With Dublin filling up, Kildare wants to be the Brexit stockpiling destination

The county is collating info on all the warehousing space available as the UK’s exit nears.

By Jonathan Keane Reporter, Fora

BREXIT COULD HAPPEN next week, or not, but either way Kildare is aiming to become the go-to location for stockpiling.

Chief executive of County Kildare Chamber Allan Shine told Fora that the organisation has seen an increase in queries about warehousing and cold storage facilities in the county as Dublin warehouse space gets tighter and tighter.

Firms both sides of the Irish Sea are stockpiling goods over fears that a no-deal Brexit will cause delays, like customs checks, in getting goods in and out of the UK.

According to the latest AIB Manufacturing Purchasing Managers’ Index, which measures the country’s manufacturing sector every month, more firms have “brought forward stock purchases to secure supplies in the event of any Brexit supply disruptions”.

In February, the boss of Mars Ireland told the Sunday Business Post that it was investing in more storage space to stockpile Irish stock of its confectionary and pet food.

Checks at ports and borders would stymie the flow of lorries carrying fresh food, medicines and other products.

County Kildare Chamber, which counts big names like Intel and Pfizer as members, has been fielding concerns from firms in need of warehouse space.

“Obviously they’re looking for space near Dublin Port and there’s nothing to be found,” Shine said.

Any sort of delays in logistics could cause a backlog and upend the supply chain.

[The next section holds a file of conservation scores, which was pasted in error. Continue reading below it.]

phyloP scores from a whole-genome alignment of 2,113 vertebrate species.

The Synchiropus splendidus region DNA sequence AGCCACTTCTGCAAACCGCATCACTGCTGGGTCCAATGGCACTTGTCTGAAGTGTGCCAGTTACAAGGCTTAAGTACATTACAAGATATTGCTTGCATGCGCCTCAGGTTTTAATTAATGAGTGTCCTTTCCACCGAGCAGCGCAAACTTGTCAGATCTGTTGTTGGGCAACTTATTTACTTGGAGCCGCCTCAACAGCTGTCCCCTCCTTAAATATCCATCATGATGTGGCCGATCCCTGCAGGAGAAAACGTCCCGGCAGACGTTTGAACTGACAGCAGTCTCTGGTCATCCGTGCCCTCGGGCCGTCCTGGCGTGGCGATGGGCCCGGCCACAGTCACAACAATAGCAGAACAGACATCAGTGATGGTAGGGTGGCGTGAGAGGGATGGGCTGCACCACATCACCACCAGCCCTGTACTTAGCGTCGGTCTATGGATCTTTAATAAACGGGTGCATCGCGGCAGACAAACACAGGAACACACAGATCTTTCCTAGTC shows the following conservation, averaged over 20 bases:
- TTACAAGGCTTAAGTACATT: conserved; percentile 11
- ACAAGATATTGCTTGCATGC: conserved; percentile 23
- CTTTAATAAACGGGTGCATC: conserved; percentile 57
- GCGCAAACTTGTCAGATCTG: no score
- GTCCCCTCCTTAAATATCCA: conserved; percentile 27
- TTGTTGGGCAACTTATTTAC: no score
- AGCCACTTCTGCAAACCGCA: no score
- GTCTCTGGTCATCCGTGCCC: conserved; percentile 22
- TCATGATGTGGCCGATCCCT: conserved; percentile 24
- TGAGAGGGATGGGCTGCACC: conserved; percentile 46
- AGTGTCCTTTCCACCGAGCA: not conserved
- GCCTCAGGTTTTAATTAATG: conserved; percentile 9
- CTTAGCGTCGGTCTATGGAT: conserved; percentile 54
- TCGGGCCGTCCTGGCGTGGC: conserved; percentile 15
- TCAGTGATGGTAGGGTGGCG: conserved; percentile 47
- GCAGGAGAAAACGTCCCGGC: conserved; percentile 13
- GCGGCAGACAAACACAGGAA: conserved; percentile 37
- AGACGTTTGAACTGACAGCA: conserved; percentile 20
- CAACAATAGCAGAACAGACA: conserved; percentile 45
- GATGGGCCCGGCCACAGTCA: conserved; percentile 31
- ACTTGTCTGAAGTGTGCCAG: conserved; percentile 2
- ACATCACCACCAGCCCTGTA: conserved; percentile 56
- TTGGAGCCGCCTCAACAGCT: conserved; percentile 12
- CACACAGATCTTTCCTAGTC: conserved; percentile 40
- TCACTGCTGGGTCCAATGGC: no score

This is particularly the case for food, medicines and equine products that need to move quickly to avoid being spoiled.

Allan Shine, CEO Co.Kildare Chamber of Commerce Pic : Lorraine O'Sullivan Allan Shine
Source: Lorraine O'Sullivan

In some cases, Shine explained, companies are looking for a stopgap between their main base and Dublin Port in the event of delays.

“If there was a complete delay at customs, they’d have to divert obviously and go into cold storage or return,” he said. “Kildare obviously isn’t the furthest away but over in the west of the country, it would be a lot further.”


Despite the ballooning interest, there is a lack of warehousing and cold storage facilities in Kildare to meet the demand, Shine said.

“There’s a good bit of office but not warehousing.”

He added that the chamber is liaising with auctioneers and warehouse operators to map out what is available in the county to keep business flowing.

“No matter what happens, we’re still going to do trade in some shape or form with the UK, it’s not just going to stop overnight. Even if (World Trade Organisation) tariffs come in, we’re still going to be doing business with the UK.”

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